Eventually the pricing gap between 802.11b and 802.11a will narrow. Rich Redelfs, CEO of Atheros Communications Inc., currently the only chip maker shipping 802.11a chipsets, says 802.11a chips will be close to 802.11b in price "before long."
Another choice emerging in advance of 802.11g is multimode products that support 802.11a and 802.11b. These will be available in the third quarter this year. Multimode 802.11 a/g (which by definition includes 802.11b) will follow, probably in mid-2003. Redelfs also predicts that dual 80211.a/g chipsets won't cost much more than 802.11a-only chipsets.
A/B >A + B
Arguments in favor of dual 802.11a/b or 802.11a/g NICs and access points are clear -- dual clients can "tune in" to whatever network happens to be available in a particular area.
Envara Inc., LinCom Wireless Inc. and Synad Technologies Ltd. have announced dual-mode a/b chipsets. Atheros and Intersil plan to produce chipsets with 802.11a, 802.11b and O802.11g-likeOcapabilities. Although multimode chipsets could be used in access points, they are primarily for client cards, where space is limited and cost considerations often paramount, Redelfs says.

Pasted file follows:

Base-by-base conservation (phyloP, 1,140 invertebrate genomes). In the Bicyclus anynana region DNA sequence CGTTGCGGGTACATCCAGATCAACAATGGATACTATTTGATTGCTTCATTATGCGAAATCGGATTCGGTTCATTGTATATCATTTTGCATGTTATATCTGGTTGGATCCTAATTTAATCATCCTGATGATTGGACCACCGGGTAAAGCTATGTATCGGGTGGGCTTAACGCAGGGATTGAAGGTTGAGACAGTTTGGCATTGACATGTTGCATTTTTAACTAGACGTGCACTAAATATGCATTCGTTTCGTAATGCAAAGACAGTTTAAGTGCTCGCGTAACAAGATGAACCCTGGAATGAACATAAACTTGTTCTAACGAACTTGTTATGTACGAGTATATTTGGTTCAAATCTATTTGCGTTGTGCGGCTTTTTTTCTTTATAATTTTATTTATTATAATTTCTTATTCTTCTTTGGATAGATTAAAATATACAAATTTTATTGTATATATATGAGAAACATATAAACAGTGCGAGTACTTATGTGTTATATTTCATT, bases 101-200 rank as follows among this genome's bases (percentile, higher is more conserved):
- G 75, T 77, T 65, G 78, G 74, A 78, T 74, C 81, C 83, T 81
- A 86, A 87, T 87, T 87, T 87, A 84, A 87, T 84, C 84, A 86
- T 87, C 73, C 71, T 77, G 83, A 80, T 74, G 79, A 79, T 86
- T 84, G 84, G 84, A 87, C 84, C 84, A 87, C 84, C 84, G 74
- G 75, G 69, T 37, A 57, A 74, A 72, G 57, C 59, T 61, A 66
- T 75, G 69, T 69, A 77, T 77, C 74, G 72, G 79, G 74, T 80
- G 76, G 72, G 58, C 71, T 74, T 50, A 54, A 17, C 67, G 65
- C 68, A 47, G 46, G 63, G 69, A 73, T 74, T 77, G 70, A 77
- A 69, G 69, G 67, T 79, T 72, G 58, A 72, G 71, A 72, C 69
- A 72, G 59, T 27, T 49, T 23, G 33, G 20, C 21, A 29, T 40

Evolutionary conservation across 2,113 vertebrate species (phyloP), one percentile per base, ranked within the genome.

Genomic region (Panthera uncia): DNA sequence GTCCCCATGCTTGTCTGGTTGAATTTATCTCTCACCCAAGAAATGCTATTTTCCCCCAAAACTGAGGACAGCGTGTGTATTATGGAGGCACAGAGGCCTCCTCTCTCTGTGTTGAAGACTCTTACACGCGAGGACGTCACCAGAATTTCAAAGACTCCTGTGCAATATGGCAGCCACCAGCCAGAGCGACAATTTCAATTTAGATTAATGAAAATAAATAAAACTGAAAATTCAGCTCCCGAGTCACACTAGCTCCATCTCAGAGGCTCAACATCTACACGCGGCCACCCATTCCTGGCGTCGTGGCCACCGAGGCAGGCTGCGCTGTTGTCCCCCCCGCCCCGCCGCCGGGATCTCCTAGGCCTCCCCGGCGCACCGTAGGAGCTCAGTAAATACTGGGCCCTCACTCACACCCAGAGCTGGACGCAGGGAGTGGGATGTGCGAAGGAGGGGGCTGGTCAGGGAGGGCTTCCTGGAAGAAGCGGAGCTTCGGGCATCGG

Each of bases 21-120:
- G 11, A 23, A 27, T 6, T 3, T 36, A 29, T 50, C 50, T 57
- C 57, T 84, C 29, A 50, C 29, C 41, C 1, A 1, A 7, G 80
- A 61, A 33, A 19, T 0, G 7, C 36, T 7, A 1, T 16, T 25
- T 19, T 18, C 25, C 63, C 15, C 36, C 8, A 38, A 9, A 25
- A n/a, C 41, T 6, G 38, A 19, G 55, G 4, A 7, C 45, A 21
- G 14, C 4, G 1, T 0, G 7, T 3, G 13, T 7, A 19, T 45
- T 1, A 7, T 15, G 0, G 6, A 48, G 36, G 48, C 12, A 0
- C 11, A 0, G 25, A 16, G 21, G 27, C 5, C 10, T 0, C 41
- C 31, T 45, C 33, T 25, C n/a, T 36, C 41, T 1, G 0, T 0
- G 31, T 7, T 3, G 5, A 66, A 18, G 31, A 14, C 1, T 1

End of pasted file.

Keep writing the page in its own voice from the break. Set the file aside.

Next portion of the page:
Cisco Systems Inc., Intel Corp. and Proxim Corp. are vendors leading the charge to dual-mode products:
-- Cisco's Aironet 1200 Series Dual Radio wireless LAN access point supports only 802.11b. In August, Cisco is expected to ship an 802.11a module for the Aironet 1200. The company says it will offer dual client cards, although no timing has been announced. While Cisco hasn't announced any 802.11g products, its support of 802.11g is strong. For instance, Cisco and Intersil said that they would cooperate to create an 802.11g reference platform.
According to the Synergy Research Group, Cisco held 18 percent of the total and 37 percent of the enterprise wireless LAN market at the end of last year, making it the top vendor in the field. The total wireless LAN market was $2.4 billion in 2002, projected to grow to $4.9 billion by 2006, according to Synergy.
-- Proxim's product line is currently 802.11a-only. Although Proxim has not officially announced dual products, Lynn Lucas, director of marketing, says the company will have dual 802.11a/802.11b client cards this year. Proxim sees separate 802.11a and 802.11b access points as a more cost-effective approach than dual-mode access points.
-- Intel has promised an optional kit to add 802.11b capability to the 802.11a-only Pro/Wireless LAN Access Point. There's currently no time frame for releasing the kit.
And Texas Instruments Inc. is working on combined 802.11a and 802.11g products, says Bill Carney, director of business development and marketing for TI's wireless network business unit, and plans to release them in 2003. TI was a major player in developing the 802.11g standard, even though it suffered a setback when its favored modulation method (Packet Binary Convolutional Code) was made an option rather than a requirement.